Like his previous film, Old, M. Night Shyamalan’s Knock at the Cabin is an intriguing, self-contained, efficient thriller – although not nearly as satisfying as it could be. The setup: A family staying at that classic American horror location, the cabin in the woods, is taken hostage by four invaders who’ve had visions of the apocalypse.
To say more would rob the film of some of its surprise, and its ability to keep you questioning what will happen is one of its pleasures – so think twice about listening to the podcast before you see it, because we spoil everything! There’s a lot to like, including its portrayal of a same-sex couple so unremarkable that the characters’ sexuality barely needs addressing (although more affection shown between them would have been welcome) and Dave Bautista’s calm but imposing presence as the leader of the intruders. But it’s so keen to have its sceptical protagonists arguing with what their opponents tell them that it doesn’t explore the dramatic and moral questions it has the opportunity to, and it’s too eager to be tasteful. When even José’s asking for gruesomeness you know you’ve shown too much restraint.
Knock at the Cabin is an interesting and engaging film but rather thin and could do with showing more bravery and style. Worth a look, though.
Reminding José of 1970s auteur exploitation movies and Mike of The Twilight Zone, M. Night Shyamalan’s Old confines its characters, and most of its action, to an isolated beach at a high-class tropical resort. As you might expect with Shyamalan, it’s best seen with little advance knowledge, as the plot twists and turns, revelations throwing previous events into new light.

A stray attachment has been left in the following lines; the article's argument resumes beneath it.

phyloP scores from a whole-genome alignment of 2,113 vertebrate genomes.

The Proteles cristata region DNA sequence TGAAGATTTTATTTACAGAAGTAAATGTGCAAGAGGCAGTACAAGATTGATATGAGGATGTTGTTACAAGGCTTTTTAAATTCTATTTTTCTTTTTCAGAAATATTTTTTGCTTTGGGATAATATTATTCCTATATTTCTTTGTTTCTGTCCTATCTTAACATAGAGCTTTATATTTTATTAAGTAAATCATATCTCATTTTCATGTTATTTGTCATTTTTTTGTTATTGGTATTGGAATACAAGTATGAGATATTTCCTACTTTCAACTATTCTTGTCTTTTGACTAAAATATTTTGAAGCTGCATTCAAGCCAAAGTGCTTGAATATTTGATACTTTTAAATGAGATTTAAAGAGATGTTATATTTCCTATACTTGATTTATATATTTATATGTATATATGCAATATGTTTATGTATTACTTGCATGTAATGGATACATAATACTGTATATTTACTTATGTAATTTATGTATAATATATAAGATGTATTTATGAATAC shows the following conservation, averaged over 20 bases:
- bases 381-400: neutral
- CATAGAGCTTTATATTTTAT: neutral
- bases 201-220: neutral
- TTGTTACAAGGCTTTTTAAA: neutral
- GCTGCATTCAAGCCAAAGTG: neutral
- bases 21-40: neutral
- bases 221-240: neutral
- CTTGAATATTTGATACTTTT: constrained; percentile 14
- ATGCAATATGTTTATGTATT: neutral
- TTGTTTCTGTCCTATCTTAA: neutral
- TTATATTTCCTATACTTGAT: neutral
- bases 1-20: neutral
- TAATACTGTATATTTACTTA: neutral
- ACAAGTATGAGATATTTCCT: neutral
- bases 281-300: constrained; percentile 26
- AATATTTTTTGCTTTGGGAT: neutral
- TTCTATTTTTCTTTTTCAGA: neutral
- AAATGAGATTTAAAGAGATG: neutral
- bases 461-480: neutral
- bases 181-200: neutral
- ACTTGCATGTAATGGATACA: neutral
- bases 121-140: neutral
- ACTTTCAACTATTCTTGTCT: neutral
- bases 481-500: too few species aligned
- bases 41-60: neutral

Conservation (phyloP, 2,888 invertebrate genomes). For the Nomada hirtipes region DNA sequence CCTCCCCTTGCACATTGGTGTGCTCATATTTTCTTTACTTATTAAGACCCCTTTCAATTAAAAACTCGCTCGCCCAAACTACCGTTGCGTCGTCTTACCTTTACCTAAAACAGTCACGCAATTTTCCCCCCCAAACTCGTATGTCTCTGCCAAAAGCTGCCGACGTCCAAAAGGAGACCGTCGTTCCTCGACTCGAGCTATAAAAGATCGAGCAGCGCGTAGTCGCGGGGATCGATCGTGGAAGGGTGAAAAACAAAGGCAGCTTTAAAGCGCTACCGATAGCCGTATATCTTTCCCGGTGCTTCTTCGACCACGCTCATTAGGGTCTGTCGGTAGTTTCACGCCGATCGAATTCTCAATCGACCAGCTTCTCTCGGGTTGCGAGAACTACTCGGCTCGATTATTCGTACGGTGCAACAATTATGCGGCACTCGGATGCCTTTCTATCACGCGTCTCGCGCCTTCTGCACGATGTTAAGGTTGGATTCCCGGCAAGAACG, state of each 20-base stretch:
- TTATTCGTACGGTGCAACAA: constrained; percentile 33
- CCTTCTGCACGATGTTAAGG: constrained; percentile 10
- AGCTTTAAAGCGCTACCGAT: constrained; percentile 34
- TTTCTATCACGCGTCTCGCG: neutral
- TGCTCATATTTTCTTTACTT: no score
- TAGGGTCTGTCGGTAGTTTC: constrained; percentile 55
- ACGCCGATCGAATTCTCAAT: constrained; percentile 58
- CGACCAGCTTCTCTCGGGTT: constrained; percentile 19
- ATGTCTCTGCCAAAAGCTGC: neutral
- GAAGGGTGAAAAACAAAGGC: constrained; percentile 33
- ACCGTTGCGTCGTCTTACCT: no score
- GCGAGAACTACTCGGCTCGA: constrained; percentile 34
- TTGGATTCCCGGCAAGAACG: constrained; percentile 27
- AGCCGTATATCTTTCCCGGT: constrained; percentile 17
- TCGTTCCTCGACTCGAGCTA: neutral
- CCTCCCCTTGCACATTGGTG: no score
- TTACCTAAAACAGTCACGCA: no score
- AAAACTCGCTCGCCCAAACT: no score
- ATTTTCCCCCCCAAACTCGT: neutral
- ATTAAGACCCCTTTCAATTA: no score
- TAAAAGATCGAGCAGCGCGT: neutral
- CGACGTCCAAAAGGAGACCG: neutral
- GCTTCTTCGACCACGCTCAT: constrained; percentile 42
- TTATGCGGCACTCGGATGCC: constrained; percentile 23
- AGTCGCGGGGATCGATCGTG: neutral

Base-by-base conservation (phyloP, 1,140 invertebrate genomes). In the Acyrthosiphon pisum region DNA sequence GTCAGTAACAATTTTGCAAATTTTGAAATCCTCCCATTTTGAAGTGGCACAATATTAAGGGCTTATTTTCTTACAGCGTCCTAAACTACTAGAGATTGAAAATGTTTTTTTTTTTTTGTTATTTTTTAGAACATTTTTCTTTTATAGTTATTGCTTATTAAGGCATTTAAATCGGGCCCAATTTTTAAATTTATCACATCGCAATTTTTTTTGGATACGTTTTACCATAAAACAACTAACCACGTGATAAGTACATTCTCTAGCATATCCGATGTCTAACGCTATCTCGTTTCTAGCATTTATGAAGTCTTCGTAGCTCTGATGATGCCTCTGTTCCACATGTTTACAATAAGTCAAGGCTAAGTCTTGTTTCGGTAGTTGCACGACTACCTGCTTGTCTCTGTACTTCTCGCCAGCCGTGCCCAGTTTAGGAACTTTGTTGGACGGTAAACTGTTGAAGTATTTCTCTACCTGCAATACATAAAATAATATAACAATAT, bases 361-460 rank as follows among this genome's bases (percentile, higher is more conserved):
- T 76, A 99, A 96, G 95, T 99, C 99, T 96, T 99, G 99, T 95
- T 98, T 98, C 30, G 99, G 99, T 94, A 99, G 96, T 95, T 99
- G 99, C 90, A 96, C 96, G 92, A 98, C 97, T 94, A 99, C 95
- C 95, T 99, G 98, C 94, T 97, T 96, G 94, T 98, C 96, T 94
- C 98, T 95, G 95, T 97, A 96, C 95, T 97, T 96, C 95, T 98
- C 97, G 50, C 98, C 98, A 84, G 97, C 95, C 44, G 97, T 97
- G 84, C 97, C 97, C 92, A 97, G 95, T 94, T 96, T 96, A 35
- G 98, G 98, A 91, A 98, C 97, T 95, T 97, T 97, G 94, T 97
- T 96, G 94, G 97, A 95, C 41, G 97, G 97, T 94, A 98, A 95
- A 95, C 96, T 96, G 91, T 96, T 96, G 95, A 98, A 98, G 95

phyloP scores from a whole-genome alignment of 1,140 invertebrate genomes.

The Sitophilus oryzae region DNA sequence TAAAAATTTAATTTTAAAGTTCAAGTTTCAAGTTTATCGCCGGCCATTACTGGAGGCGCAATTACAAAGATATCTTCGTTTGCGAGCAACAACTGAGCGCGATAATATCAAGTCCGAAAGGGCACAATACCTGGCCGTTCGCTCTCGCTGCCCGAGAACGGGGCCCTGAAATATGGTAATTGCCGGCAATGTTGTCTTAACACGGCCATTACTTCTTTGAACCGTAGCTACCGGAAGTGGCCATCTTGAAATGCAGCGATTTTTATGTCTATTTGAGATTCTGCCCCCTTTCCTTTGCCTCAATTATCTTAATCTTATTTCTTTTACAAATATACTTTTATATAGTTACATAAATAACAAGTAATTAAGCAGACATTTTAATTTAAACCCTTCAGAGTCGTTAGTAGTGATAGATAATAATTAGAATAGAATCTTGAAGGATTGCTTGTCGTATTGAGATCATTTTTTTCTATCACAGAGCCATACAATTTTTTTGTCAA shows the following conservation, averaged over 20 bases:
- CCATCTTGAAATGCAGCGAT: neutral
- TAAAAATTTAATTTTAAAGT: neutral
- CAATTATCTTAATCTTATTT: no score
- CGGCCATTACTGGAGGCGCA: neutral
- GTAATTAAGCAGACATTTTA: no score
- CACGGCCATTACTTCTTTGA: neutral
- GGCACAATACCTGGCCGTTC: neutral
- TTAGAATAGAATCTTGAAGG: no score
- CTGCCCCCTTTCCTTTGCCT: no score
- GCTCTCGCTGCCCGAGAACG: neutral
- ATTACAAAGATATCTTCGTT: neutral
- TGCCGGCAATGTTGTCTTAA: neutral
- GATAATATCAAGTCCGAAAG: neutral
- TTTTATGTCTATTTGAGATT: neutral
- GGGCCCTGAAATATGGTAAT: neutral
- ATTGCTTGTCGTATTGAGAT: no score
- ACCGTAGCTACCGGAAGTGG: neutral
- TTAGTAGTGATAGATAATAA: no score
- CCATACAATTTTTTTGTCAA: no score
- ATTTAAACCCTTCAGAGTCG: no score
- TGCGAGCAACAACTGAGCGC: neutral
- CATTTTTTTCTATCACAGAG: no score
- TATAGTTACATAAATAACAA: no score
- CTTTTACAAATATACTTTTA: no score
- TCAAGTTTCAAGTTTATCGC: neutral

But we do, indeed, encourage you to see it – it’s perhaps the most entertaining film Shyamalan’s made in some time, and although his dialogue isn’t the finest you’ll ever hear, his camerawork is some of the most interesting. He’s a director who always seeks an interesting or expressive composition, who isn’t satisfied with shot-reverse shot, and his enthusiasm for the image is infectious. Some things could be better – some dramatic moments could be heightened, and it’s a fairly thin film that may not reward a second viewing, when there’s no hope of surprise. But the first viewing is an engrossing one, and we recommend it.
Concluding a trilogy two decades in the making, Glass brings together the characters of 2000’s Unbreakable and 2016’s Split in an unconventional superhero showdown. We both enjoyed it, though it’s a bit of a trifle, but it’s enjoyably oddball and features a particularly brilliant performance from James McAvoy. And we appreciate M. Night Shyamalan’s direction, staging and camerawork, which, while occasionally a little stilted and ‘filmmakery’, for want of a better word, is thoughtful and always strives to create interesting and meaningful imagery.
The film feels significantly affected by the Marvel Cinematic Universe’s influence on comic book movies and their public acceptance; there are things that Glass does, ways it behaves, that are difficult to imagine having made as much sense prior to that series. Indeed, this trilogy is a universe of sorts, with characters from different films being brought together in a shared world.
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